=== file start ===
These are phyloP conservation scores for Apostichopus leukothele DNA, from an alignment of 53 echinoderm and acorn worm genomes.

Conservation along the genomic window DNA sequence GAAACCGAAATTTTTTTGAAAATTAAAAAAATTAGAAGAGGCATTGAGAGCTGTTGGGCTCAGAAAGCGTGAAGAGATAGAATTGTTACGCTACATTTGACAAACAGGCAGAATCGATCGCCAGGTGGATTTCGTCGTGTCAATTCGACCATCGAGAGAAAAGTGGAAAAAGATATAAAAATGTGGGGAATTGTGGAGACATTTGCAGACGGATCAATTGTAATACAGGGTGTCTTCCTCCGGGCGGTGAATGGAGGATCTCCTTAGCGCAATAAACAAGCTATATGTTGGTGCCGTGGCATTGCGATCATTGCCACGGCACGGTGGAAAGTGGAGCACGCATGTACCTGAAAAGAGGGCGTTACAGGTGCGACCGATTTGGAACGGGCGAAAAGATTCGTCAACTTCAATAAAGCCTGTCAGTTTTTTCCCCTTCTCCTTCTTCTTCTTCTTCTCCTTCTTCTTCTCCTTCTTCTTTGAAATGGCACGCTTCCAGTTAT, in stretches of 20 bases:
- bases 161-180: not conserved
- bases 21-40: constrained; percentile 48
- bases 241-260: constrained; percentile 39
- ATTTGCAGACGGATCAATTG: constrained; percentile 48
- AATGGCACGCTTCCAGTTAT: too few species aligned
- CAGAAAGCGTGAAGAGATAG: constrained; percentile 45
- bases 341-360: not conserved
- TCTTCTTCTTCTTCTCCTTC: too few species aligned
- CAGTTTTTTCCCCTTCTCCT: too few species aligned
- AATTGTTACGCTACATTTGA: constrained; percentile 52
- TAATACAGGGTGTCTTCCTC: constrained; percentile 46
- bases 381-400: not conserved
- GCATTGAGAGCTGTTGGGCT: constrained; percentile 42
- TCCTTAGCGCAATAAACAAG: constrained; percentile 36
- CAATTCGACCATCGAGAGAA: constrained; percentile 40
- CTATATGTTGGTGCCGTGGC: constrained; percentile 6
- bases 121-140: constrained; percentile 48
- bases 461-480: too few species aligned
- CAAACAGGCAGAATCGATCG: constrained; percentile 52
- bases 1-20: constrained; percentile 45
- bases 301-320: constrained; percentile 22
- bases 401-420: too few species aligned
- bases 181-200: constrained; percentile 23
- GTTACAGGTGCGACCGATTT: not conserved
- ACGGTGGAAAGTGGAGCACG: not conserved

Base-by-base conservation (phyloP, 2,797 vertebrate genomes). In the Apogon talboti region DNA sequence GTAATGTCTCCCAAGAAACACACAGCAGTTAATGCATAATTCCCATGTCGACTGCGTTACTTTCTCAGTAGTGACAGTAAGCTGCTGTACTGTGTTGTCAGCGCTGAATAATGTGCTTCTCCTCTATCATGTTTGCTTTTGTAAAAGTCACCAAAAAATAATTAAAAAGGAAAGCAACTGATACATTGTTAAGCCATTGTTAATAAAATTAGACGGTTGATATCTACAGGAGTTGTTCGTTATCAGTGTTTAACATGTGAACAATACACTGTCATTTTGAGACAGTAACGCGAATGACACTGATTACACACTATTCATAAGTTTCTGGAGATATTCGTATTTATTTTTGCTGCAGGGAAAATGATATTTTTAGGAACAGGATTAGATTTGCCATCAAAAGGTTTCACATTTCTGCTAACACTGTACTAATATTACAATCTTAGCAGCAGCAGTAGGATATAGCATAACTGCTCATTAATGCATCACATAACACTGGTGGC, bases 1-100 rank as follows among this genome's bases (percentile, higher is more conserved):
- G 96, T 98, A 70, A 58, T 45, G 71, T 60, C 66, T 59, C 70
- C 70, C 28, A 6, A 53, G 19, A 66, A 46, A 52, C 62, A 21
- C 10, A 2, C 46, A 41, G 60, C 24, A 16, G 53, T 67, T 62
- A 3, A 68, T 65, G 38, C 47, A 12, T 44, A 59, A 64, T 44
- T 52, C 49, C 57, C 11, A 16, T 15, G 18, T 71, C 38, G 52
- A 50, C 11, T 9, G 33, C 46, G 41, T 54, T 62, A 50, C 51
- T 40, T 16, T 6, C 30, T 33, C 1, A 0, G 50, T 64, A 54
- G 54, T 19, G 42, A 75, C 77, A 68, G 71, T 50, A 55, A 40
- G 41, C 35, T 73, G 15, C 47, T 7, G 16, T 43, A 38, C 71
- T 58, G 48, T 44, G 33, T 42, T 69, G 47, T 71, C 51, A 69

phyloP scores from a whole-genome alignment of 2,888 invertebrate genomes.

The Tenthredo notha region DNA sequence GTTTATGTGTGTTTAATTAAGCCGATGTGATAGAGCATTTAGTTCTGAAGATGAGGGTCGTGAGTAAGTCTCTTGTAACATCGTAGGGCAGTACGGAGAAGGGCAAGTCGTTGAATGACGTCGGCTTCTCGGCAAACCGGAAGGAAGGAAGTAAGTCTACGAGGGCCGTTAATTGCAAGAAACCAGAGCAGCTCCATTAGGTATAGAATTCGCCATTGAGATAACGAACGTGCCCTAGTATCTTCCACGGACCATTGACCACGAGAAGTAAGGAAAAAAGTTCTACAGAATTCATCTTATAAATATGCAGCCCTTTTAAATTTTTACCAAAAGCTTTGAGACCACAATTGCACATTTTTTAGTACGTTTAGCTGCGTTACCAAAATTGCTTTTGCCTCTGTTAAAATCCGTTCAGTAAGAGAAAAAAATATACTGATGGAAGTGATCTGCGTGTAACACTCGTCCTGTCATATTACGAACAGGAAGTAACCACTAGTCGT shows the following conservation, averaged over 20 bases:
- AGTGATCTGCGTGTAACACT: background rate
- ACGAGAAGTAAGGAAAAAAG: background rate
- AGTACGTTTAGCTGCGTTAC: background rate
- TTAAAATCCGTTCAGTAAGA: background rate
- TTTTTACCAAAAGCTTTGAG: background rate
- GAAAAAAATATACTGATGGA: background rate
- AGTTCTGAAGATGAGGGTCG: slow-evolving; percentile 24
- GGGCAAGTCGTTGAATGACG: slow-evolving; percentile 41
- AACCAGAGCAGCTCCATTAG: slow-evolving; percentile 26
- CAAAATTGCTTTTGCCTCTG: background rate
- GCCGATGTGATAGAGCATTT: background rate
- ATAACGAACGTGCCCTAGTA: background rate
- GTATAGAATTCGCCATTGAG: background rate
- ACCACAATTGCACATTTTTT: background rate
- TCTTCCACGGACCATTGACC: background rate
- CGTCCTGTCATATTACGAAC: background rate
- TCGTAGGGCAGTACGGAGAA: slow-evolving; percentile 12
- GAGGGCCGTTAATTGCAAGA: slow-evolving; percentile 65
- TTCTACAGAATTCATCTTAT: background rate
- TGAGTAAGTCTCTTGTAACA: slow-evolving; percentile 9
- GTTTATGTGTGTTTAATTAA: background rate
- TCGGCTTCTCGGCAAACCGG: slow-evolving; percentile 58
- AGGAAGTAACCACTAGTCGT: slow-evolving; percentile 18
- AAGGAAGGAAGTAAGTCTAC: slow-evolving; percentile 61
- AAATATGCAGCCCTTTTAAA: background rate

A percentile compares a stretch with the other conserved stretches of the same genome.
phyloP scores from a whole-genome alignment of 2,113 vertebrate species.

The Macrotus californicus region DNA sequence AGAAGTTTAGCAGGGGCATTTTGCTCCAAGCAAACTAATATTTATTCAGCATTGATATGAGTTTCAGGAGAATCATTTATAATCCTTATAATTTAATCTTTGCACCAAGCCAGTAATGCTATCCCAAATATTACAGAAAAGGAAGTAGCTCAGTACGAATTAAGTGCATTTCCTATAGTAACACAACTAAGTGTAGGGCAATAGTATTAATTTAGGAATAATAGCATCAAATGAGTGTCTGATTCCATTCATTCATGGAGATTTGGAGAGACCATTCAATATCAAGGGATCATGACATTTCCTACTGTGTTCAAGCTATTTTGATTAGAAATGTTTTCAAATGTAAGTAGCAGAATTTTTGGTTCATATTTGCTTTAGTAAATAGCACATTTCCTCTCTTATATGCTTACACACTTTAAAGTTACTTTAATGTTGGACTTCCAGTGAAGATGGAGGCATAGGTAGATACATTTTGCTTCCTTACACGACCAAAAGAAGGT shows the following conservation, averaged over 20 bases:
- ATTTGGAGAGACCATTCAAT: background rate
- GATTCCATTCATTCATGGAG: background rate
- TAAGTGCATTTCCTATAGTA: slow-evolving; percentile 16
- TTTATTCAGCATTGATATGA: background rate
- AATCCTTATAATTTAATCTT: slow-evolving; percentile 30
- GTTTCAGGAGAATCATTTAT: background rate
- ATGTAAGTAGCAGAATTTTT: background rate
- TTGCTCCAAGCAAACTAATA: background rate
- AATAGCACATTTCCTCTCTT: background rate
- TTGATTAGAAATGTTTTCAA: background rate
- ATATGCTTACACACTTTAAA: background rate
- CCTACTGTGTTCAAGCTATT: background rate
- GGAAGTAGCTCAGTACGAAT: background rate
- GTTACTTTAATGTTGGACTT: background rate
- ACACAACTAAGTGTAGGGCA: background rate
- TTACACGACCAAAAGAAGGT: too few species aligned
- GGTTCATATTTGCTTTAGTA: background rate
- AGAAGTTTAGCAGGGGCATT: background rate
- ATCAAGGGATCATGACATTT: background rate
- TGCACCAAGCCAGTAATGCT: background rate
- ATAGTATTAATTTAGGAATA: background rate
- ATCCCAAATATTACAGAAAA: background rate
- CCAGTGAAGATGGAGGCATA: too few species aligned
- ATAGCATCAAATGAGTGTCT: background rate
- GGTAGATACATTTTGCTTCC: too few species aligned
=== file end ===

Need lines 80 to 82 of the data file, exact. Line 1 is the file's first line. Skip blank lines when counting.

- CCTACTGTGTTCAAGCTATT: background rate
- GGAAGTAGCTCAGTACGAAT: background rate
- GTTACTTTAATGTTGGACTT: background rate